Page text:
Though many men struggle to admit it: relationships are important. Like, super important. And not just finding a long-term partner, but a sense of intimacy across all of one's life and activities.Author and columnis David Brooks argues that even within the last fifty years, emotional intelligence - specifically that of men - has increased, resulting in not only more fulfilling lives, but more successful and productive ones as well.
Body type was useless as a predictor of how the men would fare in life. So was birth order or political affiliation. Even social class had a limited effect. But having a warm childhood was powerful. As George Vaillant, the study director, sums it up in “Triumphs of Experience,” his most recent summary of the research, “It was the capacity for intimate relationships that predicted flourishing in all aspects of these men’s lives.”...
It’s not that the men who flourished had perfect childhoods. Rather, as Vaillant puts it, “What goes right is more important than what goes wrong.” The positive effect of one loving relative, mentor or friend can overwhelm the negative effects of the bad things that happen.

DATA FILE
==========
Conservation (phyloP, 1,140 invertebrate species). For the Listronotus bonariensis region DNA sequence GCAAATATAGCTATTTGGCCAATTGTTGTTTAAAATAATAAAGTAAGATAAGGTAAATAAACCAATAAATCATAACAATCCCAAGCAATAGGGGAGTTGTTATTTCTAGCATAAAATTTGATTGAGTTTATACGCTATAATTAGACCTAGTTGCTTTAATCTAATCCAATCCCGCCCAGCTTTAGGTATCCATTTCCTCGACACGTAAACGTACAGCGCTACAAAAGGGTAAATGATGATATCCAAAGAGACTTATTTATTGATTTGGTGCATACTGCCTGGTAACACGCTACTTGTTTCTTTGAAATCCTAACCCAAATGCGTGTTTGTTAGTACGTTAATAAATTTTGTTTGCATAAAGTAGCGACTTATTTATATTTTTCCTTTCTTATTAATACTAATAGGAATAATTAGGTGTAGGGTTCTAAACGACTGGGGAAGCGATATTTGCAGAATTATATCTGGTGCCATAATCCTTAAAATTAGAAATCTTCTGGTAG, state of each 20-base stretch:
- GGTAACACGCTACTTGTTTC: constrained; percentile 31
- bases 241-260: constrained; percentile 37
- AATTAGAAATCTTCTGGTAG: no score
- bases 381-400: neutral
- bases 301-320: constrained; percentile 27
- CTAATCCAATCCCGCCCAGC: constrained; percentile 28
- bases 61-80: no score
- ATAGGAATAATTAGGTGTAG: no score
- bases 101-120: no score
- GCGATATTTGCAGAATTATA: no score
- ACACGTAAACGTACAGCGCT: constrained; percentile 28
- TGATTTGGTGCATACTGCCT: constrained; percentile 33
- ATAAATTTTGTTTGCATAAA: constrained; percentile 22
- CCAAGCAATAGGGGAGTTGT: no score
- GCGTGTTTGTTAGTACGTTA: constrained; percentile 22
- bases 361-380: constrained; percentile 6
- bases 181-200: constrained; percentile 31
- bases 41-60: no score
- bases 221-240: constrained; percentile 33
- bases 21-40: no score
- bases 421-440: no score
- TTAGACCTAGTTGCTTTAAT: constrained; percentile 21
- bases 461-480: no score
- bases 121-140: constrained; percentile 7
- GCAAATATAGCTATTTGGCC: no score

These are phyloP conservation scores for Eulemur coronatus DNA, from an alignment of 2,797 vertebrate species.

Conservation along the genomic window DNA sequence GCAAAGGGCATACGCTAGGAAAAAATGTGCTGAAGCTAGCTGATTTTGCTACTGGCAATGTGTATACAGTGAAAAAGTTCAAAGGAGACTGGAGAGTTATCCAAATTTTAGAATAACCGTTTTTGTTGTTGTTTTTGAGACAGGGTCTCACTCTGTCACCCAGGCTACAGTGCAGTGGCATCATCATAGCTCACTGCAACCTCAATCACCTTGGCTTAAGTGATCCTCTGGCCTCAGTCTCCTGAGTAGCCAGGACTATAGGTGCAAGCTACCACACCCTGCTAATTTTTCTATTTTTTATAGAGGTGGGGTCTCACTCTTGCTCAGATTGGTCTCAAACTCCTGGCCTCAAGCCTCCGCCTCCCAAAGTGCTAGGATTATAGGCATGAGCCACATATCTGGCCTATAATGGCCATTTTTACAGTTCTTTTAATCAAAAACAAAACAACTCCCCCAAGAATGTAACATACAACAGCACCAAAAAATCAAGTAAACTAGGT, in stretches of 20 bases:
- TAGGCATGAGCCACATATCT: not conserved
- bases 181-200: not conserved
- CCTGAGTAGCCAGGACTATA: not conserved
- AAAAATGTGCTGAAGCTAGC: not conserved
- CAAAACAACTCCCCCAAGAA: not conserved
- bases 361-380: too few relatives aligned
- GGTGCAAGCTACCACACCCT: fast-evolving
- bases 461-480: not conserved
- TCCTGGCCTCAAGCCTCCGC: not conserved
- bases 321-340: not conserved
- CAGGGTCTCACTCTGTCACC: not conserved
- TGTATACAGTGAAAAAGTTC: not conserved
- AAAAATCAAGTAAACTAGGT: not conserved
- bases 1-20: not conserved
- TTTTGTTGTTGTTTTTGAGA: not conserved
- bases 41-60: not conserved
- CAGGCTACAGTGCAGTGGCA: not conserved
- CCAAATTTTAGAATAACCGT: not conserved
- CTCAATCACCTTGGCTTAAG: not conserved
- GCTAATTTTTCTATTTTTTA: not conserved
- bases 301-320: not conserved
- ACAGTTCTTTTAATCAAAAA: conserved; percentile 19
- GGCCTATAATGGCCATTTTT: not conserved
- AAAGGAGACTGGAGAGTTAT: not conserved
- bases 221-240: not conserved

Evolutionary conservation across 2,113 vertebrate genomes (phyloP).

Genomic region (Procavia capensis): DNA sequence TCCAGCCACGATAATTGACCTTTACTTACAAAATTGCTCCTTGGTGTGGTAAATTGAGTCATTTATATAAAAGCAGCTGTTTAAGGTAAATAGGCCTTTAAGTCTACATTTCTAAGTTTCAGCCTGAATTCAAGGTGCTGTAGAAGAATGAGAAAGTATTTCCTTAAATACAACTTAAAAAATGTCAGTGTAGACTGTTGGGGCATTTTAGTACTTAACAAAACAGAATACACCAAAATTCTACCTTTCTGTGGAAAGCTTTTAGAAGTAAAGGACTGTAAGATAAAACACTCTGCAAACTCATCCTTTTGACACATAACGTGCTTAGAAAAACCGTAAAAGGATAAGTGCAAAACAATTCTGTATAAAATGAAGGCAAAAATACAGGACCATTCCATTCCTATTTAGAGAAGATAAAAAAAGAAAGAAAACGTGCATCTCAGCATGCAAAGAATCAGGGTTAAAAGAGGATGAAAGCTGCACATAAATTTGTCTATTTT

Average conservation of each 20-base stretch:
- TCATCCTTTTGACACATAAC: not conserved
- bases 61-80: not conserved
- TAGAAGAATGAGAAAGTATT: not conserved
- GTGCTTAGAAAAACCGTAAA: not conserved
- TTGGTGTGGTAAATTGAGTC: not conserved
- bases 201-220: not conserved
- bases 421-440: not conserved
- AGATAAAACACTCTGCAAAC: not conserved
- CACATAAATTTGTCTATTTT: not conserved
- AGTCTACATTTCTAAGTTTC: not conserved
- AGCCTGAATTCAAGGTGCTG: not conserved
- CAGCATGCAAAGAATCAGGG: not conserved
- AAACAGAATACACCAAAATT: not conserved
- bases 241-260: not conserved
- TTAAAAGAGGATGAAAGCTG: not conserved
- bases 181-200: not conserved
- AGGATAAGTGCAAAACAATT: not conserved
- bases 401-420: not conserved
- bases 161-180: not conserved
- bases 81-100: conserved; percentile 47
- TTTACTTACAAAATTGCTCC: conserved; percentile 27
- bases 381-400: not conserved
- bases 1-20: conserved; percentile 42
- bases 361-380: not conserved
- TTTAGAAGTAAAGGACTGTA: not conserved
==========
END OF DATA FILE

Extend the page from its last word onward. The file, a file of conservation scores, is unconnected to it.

And, if you didn't have a warm and supportive childhood? You're not damned - because men tend to grow more "emotionallly tuned" as they age,"more adept at recognizing and expressing emotion. Part of the explanation is biological. People, especially men, become more aware of their emotions as they get older. Part of this is probably historical. Over the past half-century or so, American culture has become more attuned to the power of relationships. Masculinity has changed, at least a bit."
Read Brooks Op-Ed at NYTimes.com: The Heart Grows Smarter
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